Fahrenheit is my first foray into the field, at least officially. I think innovating and creativity in general is a practice. I’m lucky to be paid for that practice now, but I’ve always had an exploratory mind and learned, tested, and created constantly.

What is your favorite innovation from the last decade?

Though we haven’t seen it in the mass market yet, driverless cars. I’m incredibly excited to see how driverless cars fundamentally change our society in the next 10 years. There are implications across every sector. But for me, the more exciting implications are around the big changes we’ll be seeing in the fundamental fabric of society — the way we structure our cities, the way we structure our lives, the way we view ownership, even our conception of the American dream (a white picket fence and a car), though maybe not for much longer.

What product, service, or industry do you think is most ripe for innovation?

That’s tough to say. From the perspective of what needs to change, I’d say airlines. That’s an industry where consumer satisfaction is low and change has been slow.

From the perspective of what is changing and where we see tons of innovation, I’d say grocery stores. There’s been lots of innovation in adjacent retail industries like online shopping, new in-store experiences, and introduction of delivery services. But no one has cracked the problem yet (though Amazon is close). No one has created a comprehensive solution that brings convenience, price, online options, digital, and physical into the right mix. I suspect grocery shopping of the future to be some mix between Amazon Prime, Amazon Fresh, and their new brick and mortar offering all seamlessly integrated to get you cheap, fresh groceries fast.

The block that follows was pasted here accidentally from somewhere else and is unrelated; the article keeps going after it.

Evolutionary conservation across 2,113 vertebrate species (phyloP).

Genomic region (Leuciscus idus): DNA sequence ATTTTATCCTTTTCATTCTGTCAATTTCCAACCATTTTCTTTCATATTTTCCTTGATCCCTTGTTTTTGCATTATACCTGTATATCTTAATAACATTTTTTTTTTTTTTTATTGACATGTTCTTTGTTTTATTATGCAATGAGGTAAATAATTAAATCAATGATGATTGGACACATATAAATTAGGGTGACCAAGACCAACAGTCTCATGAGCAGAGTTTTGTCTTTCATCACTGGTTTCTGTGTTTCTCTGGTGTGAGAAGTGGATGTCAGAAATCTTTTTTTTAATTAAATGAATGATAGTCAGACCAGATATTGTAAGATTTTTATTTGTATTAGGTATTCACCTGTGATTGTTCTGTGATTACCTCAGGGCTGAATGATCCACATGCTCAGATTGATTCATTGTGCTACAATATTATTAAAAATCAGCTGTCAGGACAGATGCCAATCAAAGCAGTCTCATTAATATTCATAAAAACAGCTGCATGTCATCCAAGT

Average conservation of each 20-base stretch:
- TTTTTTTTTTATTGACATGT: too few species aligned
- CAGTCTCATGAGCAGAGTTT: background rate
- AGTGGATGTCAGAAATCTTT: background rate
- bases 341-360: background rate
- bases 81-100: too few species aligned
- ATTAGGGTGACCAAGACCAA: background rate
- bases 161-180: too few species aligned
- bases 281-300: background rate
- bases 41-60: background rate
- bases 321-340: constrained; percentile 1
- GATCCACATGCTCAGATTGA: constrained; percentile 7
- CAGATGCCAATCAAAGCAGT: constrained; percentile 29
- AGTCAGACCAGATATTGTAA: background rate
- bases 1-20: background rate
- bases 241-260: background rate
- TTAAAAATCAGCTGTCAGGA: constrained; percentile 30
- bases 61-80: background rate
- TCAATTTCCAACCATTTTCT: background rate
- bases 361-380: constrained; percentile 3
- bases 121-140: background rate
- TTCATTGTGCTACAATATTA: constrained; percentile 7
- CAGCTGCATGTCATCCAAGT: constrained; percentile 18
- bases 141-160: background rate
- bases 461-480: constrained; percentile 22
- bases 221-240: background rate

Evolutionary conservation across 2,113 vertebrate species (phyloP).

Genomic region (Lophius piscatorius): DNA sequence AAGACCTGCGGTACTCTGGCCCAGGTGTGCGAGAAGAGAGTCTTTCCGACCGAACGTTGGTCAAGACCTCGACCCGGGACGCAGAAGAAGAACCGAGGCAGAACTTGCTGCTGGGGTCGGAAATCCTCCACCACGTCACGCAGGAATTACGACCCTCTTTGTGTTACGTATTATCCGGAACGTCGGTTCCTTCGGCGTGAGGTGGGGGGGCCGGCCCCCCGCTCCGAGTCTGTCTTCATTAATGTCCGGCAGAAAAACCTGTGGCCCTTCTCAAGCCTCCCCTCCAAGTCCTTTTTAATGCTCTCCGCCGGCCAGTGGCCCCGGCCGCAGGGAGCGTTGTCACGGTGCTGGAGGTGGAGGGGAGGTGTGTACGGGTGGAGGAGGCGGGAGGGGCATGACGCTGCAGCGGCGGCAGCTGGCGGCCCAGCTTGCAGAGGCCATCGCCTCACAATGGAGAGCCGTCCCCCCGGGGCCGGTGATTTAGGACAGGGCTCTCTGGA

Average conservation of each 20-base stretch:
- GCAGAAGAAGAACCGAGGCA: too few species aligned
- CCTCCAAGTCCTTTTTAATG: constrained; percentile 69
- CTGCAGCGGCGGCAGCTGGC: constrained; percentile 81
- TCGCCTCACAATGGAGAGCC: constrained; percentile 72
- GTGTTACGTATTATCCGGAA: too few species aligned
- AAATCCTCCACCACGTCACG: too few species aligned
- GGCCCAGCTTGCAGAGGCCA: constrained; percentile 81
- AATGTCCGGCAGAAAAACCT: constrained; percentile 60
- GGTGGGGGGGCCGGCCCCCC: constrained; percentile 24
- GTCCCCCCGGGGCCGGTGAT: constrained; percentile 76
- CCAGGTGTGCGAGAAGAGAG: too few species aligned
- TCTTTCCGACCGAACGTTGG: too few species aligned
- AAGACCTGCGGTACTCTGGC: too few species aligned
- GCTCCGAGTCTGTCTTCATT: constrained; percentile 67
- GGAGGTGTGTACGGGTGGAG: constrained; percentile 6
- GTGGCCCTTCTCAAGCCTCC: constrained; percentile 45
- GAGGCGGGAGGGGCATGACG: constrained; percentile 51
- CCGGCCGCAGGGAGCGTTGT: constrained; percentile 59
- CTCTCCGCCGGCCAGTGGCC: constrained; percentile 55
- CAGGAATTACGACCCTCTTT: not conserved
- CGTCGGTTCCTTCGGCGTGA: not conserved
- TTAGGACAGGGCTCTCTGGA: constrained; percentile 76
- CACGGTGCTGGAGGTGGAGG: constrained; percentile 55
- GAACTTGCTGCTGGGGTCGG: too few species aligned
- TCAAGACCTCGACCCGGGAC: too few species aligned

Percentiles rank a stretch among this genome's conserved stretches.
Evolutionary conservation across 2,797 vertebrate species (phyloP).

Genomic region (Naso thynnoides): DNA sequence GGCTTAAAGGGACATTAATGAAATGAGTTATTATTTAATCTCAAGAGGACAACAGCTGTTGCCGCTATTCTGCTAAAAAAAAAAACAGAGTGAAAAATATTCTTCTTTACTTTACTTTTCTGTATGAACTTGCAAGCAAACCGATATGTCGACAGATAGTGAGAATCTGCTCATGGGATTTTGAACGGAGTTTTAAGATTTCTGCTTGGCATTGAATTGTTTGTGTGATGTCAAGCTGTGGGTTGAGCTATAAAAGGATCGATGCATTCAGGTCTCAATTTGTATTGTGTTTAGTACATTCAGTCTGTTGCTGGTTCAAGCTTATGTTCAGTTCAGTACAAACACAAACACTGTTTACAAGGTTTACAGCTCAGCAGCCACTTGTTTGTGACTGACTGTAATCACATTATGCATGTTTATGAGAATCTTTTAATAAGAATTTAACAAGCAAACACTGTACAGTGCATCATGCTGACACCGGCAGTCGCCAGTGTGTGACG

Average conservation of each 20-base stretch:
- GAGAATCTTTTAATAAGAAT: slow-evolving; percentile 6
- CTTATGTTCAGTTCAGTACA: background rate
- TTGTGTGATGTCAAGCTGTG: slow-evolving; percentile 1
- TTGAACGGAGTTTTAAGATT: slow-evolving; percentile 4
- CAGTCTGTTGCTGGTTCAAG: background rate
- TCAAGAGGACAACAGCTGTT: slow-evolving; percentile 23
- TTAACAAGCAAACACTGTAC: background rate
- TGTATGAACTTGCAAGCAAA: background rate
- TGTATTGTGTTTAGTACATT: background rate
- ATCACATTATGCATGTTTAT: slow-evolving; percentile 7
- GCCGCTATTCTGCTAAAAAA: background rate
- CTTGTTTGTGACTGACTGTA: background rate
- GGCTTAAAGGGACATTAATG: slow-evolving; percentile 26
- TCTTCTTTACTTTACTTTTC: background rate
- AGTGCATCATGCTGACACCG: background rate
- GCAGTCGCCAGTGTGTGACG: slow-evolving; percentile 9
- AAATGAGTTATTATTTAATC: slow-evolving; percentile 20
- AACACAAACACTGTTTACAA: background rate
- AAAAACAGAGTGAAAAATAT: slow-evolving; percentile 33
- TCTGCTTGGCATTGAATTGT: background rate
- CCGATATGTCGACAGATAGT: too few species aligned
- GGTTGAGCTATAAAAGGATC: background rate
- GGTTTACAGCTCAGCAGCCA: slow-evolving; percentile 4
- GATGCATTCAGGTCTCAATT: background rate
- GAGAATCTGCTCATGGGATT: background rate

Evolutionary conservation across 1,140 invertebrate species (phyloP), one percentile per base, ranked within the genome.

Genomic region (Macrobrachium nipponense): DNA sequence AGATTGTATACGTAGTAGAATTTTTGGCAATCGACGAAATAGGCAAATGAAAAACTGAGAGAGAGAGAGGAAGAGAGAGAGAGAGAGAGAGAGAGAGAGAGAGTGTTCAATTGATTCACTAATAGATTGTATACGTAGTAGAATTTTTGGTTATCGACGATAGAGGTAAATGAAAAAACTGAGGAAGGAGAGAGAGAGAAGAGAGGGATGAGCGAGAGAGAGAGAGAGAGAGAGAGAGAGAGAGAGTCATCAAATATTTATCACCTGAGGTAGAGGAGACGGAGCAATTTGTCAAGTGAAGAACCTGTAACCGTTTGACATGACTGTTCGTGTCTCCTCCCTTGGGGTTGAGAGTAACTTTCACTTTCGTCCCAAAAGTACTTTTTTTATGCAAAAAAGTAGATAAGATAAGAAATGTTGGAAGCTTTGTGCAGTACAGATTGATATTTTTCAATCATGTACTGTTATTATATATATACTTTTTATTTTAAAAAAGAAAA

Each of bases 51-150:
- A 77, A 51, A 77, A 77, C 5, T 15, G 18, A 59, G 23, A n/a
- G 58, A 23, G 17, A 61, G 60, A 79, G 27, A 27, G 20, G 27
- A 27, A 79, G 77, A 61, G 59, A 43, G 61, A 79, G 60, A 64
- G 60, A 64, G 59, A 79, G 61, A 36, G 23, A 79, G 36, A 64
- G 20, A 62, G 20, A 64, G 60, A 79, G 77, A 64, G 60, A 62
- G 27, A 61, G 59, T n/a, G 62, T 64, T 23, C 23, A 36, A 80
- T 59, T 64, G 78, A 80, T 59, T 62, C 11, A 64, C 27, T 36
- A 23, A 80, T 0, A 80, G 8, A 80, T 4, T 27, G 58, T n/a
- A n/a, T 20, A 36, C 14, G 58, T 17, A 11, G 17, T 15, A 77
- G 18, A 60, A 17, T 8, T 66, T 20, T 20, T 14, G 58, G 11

What are some of your interests outside of innovation?

Besides the already mentioned coffee, writing, poetry, I’d add in boxing, Brazilian jiu jitsu, and Latin dance especially bachata.

What is your go-to reading source?

My Mama — she has an endless supply of amazing books.

What is your greatest life hack?

Don’t take anything too seriously. The moment you stop having fun, the end is near. That’s not to say there aren’t times when you need to be more serious than not. I believe everything can be done with a smile, and you can always find something to make you laugh. Always find those things and hold on to them even if no one else is laughing.

Cook everything from scratch. It’s better and you learn more. Mixes are for suckers.

Related to that — learn how to make chocolate chip cookies from scratch. Girlfriends love chocolate chip cookies.

What is your must-read book?

To Have and Have Not, by Ernest Hemingway. For a great short story — "Kilifi Creek", by Lionel Shriver.

What is your favorite app?

Whatsapp? I don’t use my phone for much, to be honest. Whatsapp allows me to talk to my friends and family around the world, so that’s probably my most used app.

What is your favorite quotation?

Charles Bukowski’s poem on style.

Also, “As long as I have a want, I have a reason for living. Satisfaction is death.” - George Bernard Shaw.